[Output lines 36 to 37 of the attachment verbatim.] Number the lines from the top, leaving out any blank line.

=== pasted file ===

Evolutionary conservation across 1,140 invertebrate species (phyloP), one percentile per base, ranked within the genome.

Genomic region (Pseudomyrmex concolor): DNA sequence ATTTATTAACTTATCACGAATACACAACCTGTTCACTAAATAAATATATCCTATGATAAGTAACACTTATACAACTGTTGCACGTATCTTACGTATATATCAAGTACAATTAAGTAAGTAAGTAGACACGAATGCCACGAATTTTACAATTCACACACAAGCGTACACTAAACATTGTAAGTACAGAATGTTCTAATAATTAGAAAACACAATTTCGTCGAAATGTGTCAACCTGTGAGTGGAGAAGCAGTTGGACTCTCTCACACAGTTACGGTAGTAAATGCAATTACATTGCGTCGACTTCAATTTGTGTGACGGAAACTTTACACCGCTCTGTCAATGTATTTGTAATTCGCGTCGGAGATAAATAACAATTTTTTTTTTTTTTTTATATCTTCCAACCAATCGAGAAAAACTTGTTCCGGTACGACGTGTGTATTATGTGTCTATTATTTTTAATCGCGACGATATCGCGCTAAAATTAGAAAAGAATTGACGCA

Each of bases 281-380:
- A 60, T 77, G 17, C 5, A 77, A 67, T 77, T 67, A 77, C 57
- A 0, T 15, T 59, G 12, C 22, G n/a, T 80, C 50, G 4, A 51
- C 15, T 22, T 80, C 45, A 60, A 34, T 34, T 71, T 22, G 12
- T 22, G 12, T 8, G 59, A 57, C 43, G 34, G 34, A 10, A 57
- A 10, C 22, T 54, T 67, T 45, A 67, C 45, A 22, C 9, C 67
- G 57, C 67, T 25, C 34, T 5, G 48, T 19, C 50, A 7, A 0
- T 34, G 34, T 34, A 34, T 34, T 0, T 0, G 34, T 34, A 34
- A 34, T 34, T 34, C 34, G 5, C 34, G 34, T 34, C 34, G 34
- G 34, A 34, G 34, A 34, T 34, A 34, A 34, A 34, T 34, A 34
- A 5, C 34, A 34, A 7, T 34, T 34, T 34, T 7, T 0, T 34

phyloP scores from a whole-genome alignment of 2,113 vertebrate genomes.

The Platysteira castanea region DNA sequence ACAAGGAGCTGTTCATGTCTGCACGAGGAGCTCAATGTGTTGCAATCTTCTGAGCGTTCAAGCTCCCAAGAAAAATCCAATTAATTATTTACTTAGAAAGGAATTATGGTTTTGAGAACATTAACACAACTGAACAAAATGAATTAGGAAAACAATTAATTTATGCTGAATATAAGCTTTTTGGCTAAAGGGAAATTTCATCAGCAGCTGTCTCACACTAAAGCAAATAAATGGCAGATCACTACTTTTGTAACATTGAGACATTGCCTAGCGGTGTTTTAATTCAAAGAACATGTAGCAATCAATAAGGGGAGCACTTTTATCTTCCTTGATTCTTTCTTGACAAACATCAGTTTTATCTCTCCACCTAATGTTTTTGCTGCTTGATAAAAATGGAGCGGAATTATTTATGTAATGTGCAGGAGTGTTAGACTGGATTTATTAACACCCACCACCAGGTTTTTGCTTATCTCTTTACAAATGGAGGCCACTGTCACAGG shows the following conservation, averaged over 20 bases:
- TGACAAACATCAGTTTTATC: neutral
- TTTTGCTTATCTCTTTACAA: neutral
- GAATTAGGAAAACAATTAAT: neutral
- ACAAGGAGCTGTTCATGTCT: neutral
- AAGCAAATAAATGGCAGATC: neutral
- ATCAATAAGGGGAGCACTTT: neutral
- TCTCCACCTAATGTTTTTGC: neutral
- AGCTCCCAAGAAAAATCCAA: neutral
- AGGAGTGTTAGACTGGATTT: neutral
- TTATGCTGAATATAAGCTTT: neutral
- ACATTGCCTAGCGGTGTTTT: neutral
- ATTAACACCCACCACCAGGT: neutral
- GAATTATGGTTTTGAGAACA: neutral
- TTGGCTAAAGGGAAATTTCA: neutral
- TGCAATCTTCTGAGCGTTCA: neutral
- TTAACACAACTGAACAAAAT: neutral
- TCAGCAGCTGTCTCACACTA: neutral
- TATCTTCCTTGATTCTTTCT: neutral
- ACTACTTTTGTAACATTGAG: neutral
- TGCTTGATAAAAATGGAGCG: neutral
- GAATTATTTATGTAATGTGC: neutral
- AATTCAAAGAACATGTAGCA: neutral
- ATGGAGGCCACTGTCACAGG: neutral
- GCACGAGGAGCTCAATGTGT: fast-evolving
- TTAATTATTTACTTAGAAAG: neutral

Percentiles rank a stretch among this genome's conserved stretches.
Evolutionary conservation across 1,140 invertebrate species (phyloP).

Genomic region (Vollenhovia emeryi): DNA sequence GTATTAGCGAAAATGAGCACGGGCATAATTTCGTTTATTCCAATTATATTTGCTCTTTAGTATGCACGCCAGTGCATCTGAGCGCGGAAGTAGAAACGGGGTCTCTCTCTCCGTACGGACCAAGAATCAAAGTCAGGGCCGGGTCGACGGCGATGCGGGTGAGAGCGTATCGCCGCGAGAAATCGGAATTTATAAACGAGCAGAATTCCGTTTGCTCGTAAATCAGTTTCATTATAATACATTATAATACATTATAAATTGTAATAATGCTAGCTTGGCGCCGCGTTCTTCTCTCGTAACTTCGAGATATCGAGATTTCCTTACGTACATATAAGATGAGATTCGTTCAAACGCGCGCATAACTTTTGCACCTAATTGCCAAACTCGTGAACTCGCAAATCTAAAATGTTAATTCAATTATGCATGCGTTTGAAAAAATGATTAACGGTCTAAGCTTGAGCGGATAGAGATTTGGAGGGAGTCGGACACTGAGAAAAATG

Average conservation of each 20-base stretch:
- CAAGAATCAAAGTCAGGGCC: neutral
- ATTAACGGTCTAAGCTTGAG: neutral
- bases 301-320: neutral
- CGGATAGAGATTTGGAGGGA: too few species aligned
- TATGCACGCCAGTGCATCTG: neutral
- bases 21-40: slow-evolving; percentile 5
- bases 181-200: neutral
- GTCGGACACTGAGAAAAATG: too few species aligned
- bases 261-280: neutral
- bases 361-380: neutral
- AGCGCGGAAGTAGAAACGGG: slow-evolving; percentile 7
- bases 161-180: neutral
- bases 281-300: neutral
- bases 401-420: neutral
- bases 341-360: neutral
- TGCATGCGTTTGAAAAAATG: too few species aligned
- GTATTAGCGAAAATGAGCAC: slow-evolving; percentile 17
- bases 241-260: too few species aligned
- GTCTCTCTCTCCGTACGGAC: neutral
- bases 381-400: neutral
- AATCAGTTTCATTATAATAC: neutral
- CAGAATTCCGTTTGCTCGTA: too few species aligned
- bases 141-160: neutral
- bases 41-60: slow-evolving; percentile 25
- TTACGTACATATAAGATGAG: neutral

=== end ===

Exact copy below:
- GAATTATTTATGTAATGTGC: neutral
- AATTCAAAGAACATGTAGCA: neutral